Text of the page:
March Madness and the road to the Final Four may be over, but the lessons live on – no one achieves success alone. It takes a team and it takes a united effort working towards a common goal. Even though the goal of growth and development may be the same, the motivation may be different. Leaders want to retain their top talent, build high-performing teams, and reduce turnover, and workers want to learn, grow, be challenged, and feel valued by their employers. All of this can be accomplished, and both sides win, when training and development is a priority.
In fact it is not “a” priority, it is “the” priority today. A workplace survey report found that if a company invests in its employees’ career development, 94% said they would stay at the company longer. If employees don’t feel valued, or if they don’t feel like there are opportunities for growth, 76% will actively look for another job. 74% of workers say that a lack of employee development is preventing them from reaching their full potential, 76% of employees are looking for ways to expand their careers, and 91% want personalized and relevant training.
Learning and development is no longer a perk – it is a necessity and needs a full court press from both sides.
Organizations are stepping up and investing millions of dollars in L&D initiatives. JP Morgan Chase increased their $250 million upskilling investment to $600 million, Amazon has committed to spending $700 million on upskilling their employees, and PwC is investing $3 billion in upskilling over the next three to four years. Not many companies can afford to spend millions or billions of dollars, but all companies can afford to do something – or rather, they can’t afford not to. Learning and development can be accomplished with in-house training, third-party training like ON Point, off-site activities like the Women ON Point Signature Leadership Summits, management or sales training programs, mentorships, professional certifications or higher education, or 1:1 executive coaching engagements.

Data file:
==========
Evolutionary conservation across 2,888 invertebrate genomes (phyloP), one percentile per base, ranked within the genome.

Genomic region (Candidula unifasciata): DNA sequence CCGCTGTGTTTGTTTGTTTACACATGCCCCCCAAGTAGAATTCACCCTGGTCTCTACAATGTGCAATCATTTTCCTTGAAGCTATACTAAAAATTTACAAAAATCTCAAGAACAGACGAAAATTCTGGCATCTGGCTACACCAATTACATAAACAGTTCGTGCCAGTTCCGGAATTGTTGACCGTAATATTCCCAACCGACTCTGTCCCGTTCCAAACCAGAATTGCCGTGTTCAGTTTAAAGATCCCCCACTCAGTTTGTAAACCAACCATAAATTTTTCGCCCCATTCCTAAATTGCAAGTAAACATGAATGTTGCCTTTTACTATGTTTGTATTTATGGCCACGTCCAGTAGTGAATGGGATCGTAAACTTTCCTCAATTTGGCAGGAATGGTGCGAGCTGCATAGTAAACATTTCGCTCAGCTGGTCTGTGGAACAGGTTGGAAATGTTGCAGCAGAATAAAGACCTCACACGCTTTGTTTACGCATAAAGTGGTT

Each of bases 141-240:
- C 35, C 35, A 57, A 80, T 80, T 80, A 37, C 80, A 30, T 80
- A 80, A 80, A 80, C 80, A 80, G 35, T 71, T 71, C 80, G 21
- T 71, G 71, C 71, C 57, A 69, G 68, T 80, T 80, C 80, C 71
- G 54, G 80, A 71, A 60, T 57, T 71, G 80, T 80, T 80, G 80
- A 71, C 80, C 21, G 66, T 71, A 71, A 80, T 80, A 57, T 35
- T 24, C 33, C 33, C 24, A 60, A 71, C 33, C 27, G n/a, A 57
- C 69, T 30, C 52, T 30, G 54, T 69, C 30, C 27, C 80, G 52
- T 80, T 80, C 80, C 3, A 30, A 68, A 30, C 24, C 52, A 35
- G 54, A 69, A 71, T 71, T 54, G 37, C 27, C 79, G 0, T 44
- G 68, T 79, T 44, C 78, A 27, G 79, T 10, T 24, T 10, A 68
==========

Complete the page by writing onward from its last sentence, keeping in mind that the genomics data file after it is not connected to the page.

It’s also important for employees to step up as well. Leaders and managers are not mind-readers and need input, ideas, and transparency from their people. You can’t just wait for someone to tap you on the shoulder and offer and endless array of development opportunities. You need to know what your career goals and aspirations are; to have enough self-awareness to be able to identify your gaps and areas of growth and improvement; to be resourceful in finding options, courses, programs, leadership summits, coaches, and more; and to initiative the conversation with your manager, keep it top of mind, present a compelling business case if need, and drive it with confidence.
When you and your manager share a common goal that growth and development is the top priority and create a winning game plan, then you are well on your way to your own Final Four.